Shelf Discover Challenge Report: Understood Betsy by Dorothy Canfield Fisher
For all of her nine years, fragile Elizabeth Ann has heard her Aunt Frances refer in whispers to her "horrid Putney cousins." But when her aunt can no longer care for her, Elizabeth Ann must leave her sheltered life to live in the wilds of Vermont with those distant relatives.
In the beginning, Elizabeth Ann is shocked by country living--pets are allowed to sleep in the house and children are expected to do chores! But with country living comes independence and responsibility, and in time, Elizabeth Ann finds herself making friends and enjoying her new family. When the year is up and Aunt Frances comes to get her niece, she finds a healthier, prouder girl with a new name--Betsy--and a new outlook on life.
I will admit, even though this book is touted as being really famous and a landmark in children's literature, I had never heard of it before I picked up Shelf Discover. The reason how I picked up this book was that I randomly opened the book and chose the book the pages landed on. This happened to be the lucky one. This book is an oldie (orginally pubilshed in 1912) but it's a goodie.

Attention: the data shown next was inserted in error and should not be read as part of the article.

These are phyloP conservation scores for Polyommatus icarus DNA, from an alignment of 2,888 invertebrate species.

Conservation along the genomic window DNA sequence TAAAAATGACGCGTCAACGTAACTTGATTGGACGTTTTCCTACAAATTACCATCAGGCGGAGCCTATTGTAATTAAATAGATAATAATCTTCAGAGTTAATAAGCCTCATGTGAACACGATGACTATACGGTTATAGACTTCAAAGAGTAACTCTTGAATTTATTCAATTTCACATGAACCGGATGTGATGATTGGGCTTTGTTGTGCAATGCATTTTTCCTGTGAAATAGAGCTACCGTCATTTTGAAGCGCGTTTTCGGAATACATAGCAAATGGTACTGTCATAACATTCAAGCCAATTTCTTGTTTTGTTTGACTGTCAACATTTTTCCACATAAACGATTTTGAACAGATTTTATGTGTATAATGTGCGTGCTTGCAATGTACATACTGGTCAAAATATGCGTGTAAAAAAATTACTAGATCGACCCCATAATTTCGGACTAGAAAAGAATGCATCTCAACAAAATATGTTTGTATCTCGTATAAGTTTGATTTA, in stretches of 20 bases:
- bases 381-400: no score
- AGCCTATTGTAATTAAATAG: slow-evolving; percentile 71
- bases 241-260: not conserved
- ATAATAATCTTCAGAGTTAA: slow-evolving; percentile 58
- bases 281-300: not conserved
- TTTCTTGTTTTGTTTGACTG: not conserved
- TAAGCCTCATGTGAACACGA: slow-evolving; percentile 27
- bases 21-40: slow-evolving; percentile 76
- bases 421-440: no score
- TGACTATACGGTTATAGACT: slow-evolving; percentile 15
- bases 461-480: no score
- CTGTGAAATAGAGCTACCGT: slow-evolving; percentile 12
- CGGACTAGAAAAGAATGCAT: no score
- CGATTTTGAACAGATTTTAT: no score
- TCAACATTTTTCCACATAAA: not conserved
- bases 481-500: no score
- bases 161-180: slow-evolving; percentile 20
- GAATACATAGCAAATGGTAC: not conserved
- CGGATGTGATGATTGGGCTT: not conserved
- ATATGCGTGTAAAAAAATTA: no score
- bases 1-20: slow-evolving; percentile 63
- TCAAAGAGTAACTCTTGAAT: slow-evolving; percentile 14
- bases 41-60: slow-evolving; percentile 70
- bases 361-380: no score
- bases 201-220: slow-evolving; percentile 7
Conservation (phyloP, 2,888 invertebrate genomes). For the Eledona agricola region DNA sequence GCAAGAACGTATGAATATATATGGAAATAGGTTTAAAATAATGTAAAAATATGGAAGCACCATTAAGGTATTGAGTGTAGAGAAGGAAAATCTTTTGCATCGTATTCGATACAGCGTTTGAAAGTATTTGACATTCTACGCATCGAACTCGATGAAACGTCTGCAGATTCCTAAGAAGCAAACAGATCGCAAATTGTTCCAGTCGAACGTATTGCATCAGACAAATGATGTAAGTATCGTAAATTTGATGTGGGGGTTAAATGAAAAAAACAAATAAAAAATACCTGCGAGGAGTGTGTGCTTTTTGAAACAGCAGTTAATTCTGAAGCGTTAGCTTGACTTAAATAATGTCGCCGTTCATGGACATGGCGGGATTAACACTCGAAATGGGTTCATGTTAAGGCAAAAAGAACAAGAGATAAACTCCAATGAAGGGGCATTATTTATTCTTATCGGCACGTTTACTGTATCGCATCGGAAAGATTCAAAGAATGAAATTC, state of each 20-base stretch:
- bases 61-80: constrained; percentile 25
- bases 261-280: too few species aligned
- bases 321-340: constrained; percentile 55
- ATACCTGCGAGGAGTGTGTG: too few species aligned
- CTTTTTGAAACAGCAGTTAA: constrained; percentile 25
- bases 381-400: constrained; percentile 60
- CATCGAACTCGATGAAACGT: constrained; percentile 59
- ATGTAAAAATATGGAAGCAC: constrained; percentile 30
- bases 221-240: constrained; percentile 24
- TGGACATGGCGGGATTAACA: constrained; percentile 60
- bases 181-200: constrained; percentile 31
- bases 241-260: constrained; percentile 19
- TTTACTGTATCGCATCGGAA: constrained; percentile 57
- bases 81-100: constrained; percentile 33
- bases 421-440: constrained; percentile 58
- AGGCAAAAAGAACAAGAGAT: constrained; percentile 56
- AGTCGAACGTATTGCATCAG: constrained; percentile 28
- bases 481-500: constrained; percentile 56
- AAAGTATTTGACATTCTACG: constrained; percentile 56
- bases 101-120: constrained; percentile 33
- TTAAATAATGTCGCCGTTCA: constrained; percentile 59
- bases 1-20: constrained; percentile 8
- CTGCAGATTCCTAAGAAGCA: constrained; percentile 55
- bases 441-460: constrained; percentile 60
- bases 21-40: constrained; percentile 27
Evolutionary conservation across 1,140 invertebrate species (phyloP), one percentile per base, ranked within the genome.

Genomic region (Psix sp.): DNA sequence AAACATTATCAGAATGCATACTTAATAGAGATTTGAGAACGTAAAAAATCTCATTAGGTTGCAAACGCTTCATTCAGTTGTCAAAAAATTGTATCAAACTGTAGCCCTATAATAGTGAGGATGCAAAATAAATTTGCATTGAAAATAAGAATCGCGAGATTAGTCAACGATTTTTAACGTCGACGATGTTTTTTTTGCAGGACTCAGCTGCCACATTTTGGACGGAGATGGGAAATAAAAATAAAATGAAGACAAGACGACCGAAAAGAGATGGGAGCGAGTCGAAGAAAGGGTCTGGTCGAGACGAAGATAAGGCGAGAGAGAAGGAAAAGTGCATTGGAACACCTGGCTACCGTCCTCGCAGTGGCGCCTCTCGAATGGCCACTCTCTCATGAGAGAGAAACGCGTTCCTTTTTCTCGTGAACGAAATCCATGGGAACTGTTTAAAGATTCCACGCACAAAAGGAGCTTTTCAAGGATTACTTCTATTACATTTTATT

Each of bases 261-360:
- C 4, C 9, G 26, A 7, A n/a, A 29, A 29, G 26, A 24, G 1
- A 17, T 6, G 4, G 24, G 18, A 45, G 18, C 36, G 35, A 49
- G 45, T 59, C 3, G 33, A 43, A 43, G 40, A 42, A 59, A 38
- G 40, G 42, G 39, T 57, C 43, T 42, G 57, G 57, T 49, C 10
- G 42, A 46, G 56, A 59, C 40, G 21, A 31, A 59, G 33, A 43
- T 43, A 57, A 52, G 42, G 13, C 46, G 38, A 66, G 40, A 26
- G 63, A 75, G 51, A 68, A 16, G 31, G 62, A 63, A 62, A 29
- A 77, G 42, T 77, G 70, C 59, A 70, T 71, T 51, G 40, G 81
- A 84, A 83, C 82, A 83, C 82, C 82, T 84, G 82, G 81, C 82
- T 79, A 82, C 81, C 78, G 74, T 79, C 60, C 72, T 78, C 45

This story takes place in the early 20th century. Betsy has been raised by two aunts who treat her well but raised her to quite prim and proper. She has never really done anything for herself and has grown up being treated more like an old lady than a little girl. Betsy however is not spoiled. She just hasn't had a chance to really enjoy her life. One of her aunts becomes ill so she's moved to another house with distant relatives. While there she discovers there's more to life and learns to do chores, take care of herself, and run around and be a kid. One of my favorite scenes was Betsy learning that she could eat as much as she wanted. Previously in her old home she had only been allotted one small share of the quart of cream, but here she could have all she wanted. She was shocked and amazed that this was possible. The entire book is filled with stories like that, Betsy discovering how much more to life it was with her new family.
Even though this isn't a prairie story a la Little House, it still reminded me very much of that lifestyle. It's a simpler time that doesn't depend on gadgets or fancy do dads to get the story across. I was also reminded very much of Caddie Woodlawn with how the story was told with each chapter being a potential separate story. The only thing I thought a bit weird was that Betsy is never referred to as Betsy in the book, she's always called and mentioned as Elizabeth Ann.
I would recommend this book for middle grade girls who like stories about girls their age and the time period. It's a really good comfort read as well for adults.